Wednesday, November 30, 2011

Glenn Close in 'Albert Nobbs' and Male Gender Roles: What Does It Take to Be a Man?

What makes a man a man?

A certain swagger? Or stiff, stilted repression?

Expression vs. repression.

Albert Nobbs, the upcoming film (December 21) in which Glenn Close stars as a woman posing as a man in 19th-century Dublin in order to thrive in the work force, presents both sides. Close -- all fear and self-loathing, clenched jaw and contained emotion -- represents stiff, stilted repression as the title character, a hotel butler at Morrison Hotel. Though it's as impressive a portrait of male repression as Anthony Hopkins' in The Remains of the Day, if the Oscar-less actress finally earns an Academy Award for her work in Albert Nobbs (and I'm praying to God, or Goddess dressed as God, or whomever, that she does), it will be as much for lifetime achievement as for this isolated performance

Janet McTeer, whom I loved in Tumbleweeds so many years ago and haven't seen nearly frequently enough since, is the flip side as Mr. Page, also a woman posing as a man. She's all macho swagger with gigantic strapped-down boobs.

There's a nice lesson here about the emotional and mental peril of living in closets of one's own creation (to thine own self be true), if you can get past the fact that neither actress makes a particularly convincing man in the physical sense, though Mr. Page, who unlike Nobbs, actually seems to identify with maleness, at least allows herself to emote and speak above a whisper. Close, looking like Close wearing short hair and men's suits, nails repression, but it's an asexual sort. McTeer, thanks to her towering size, cuts a slightly more mannish figure, but her mannerisms sometimes venture dangerously close into stereotypical lesbian territory.

Though McTeer's Mr. Page isn't being true to her biological gender, she's open and vibrant, and she's rewarded, for a time, with a loving wife and a stable home life. (She'll likely also be rewarded come Oscar time with a Best Supporting Actress nomination.) Meanwhile, Close, all sharp angles and controlled movements, lives alone and mostly in silence.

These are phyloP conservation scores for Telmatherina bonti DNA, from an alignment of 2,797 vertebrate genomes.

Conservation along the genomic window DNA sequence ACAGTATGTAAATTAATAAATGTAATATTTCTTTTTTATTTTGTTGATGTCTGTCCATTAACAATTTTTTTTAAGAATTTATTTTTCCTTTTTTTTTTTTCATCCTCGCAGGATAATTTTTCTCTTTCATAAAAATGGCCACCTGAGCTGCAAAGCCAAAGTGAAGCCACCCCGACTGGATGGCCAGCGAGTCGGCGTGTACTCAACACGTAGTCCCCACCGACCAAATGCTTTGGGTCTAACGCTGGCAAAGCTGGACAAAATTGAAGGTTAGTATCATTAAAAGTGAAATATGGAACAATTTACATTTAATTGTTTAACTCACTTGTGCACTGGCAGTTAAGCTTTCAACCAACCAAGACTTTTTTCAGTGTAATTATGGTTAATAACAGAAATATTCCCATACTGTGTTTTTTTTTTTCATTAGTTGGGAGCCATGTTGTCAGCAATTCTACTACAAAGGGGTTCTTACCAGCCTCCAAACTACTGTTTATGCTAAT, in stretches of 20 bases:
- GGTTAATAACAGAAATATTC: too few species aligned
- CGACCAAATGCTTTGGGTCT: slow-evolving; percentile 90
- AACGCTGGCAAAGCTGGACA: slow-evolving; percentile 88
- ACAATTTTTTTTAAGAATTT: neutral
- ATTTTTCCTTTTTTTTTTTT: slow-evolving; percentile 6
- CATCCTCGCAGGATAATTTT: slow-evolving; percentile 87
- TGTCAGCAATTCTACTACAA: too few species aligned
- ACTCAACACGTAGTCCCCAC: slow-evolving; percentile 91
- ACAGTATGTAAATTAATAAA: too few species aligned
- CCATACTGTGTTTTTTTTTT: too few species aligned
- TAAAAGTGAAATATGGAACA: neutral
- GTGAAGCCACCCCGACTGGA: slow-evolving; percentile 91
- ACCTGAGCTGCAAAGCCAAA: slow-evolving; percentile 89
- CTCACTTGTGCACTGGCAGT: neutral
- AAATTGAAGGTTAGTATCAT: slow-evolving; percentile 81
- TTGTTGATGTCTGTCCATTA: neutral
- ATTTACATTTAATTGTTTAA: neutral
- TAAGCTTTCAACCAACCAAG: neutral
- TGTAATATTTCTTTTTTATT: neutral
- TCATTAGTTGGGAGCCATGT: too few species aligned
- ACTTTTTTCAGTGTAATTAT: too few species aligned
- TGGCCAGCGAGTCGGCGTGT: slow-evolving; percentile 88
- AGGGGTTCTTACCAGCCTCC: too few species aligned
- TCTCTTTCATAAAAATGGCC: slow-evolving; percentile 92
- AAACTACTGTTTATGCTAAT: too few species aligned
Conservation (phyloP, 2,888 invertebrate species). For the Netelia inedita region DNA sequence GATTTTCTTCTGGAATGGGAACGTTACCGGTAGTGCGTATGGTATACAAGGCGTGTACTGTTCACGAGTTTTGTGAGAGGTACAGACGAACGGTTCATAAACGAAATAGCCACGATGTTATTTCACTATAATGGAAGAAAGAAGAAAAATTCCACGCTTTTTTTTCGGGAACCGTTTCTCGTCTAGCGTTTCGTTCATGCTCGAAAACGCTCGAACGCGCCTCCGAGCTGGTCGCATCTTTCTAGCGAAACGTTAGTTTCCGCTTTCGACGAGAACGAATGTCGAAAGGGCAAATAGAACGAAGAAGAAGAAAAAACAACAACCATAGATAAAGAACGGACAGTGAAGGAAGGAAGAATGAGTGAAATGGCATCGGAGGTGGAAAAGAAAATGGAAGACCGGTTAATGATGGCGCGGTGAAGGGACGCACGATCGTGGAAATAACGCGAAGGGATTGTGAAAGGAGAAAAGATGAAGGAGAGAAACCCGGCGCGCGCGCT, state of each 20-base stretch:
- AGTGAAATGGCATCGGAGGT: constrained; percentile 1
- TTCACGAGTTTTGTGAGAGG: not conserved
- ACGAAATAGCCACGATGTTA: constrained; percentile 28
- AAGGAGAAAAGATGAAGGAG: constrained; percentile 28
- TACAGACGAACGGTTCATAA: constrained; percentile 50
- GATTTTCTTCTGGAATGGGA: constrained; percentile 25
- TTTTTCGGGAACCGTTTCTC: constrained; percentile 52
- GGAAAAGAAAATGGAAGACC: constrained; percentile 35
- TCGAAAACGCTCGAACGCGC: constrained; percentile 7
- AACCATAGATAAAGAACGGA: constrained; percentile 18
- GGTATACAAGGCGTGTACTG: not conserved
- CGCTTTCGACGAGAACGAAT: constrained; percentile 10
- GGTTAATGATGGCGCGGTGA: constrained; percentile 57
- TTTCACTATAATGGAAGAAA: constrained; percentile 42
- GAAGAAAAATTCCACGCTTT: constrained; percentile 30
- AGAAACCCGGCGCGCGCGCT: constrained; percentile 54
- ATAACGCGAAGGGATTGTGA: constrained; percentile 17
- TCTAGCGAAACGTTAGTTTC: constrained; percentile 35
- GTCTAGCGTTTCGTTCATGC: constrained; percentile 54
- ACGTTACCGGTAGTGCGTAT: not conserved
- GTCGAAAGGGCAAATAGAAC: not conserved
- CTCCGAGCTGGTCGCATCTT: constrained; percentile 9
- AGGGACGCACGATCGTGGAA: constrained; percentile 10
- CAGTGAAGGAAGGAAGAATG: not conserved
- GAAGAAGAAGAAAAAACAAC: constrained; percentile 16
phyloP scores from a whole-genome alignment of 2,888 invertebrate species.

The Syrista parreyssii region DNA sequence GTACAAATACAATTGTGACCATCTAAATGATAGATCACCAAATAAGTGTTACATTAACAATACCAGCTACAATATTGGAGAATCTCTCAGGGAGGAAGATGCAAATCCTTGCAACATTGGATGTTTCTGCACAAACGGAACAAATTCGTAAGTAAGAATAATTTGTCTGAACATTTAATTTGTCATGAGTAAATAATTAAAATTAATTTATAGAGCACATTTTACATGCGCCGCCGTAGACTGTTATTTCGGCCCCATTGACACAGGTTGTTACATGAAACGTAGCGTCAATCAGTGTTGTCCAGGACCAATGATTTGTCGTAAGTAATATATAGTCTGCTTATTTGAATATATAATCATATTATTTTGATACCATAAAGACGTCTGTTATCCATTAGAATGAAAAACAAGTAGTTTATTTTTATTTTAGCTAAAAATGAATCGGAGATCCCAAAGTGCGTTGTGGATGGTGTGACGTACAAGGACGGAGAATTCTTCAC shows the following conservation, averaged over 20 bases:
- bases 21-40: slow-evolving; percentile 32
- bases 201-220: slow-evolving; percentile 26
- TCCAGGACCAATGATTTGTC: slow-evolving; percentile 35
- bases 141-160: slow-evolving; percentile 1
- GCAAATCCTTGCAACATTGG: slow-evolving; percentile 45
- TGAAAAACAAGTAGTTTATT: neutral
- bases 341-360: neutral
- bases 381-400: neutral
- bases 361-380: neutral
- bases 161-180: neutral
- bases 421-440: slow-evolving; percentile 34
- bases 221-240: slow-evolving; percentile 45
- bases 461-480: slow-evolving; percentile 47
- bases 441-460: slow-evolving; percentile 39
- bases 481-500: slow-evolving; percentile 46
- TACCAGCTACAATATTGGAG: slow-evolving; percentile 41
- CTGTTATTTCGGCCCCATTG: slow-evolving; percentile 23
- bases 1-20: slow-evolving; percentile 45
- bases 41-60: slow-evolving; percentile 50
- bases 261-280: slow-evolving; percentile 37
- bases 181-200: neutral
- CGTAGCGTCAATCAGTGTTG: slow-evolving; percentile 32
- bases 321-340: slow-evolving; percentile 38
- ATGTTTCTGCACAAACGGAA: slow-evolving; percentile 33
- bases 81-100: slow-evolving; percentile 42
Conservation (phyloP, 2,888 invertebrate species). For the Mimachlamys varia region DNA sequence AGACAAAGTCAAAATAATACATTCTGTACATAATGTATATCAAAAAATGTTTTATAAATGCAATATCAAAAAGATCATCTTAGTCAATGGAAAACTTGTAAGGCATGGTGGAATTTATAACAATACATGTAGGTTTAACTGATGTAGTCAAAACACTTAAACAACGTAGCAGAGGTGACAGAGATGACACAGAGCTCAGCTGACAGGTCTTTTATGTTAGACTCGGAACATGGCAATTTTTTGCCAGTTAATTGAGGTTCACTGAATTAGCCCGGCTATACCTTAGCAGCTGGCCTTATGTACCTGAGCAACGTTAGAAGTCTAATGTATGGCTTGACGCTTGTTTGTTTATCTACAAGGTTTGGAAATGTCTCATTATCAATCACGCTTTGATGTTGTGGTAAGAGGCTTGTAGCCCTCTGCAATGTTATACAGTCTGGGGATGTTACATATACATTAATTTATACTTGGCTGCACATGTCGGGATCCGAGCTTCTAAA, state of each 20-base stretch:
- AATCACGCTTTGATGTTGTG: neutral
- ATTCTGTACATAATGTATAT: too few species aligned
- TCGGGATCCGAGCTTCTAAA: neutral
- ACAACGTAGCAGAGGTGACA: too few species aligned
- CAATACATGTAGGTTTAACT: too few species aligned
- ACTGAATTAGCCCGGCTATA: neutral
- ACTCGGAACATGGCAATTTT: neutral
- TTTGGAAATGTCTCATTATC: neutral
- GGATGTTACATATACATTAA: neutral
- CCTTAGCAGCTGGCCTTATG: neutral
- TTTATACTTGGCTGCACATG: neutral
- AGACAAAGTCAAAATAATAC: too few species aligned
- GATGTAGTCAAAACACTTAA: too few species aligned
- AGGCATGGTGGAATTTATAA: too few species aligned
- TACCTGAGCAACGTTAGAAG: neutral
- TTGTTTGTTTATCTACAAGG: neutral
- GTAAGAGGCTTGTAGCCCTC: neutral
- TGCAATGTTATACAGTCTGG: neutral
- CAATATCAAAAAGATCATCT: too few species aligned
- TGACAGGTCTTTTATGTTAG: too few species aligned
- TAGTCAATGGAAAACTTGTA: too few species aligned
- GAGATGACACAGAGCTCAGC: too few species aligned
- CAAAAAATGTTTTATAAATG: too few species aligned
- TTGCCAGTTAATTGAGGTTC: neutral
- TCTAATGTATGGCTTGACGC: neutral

Even when she falls for Helen, a maid played by Mia Wasikowska who might actually love her back, her inability to fully express herself physically and to a lesser degree verbally, prevents her from reaping the rewards of love. I wish more attention had been given to this relationship, which is too skimpily drawn. Perhaps that's why Albert makes marriage sound more like a business transaction -- which in so many ways it is -- than a union of passionate souls. But that's no way to win over a young romantic like Helen.

And isn't that just like a man?

Although Close's character doesn't quite look like a man, she covers every inch of the emotional terrain of being one in denial of his beating heart. I'm looking forward to seeing the clip on Oscar night of the scene in which Albert recounts the life-changing experience that led to her becoming a he. Interestingly, the only scene in which she seems truly happy is the one in which she's running down the beach dressed as a woman. McTeer, though also limited by her natural womanliness, is like a force of nature. When she's onscreen, it's difficult to take your eyes off of her. She's too generous an actress to steal scenes and too skilled to chew scenery, but the film is most interesting when she's in it.

I was thrilled to see a supporting cast rounded out by underused previous Oscar nominees and winners Pauline Collins (Shirley Valentine), Brenda Fricker (My Left Foot) and McTeer, rising stars Mia Wasikowska and Aaron Johnson (reinforcing both the idea that girls love bad boys and good guys finish last, but I find the alpha male as tiresome onscreen as he is off), and vets Brendan Gleeson and Jonathan Rhys Meyers, who both must surely have bigger offers than the small roles they play here. Their involvement says a lot about their belief in the material.

While watching, I kept wondering why it's so much easier for guys to impersonate women than the other way around. I think it's because being a woman is viewed as being more open with your emotions and movements. Masculinity, to such a large degree, is about holding back, what you don't do, so it's harder to negotiate physically. Curvy bodies only make matters worse.

But moving past the nitpicking about whether the dudes look too much like ladies, there's a valuable message here. In one scene, Mr. Page advises Nobbs to be who she wants to be. "You don't have to be anyone but who you are," she says. Go forth and find love. But first, breathe -- and live. In other words, let go of all of this repression.

She's the Lady Gaga, or Madonna, of 19th-century Ireland. "Express yourself, don't repress yourself," Madonna sang on "Human Nature" in 1994. Those were words to live by in the 1800s and the mid '90s, and they still are in 2011. Repression might be one of the key ingredients of being a man, but it can also be the one that's most hazardous to one's mental health.
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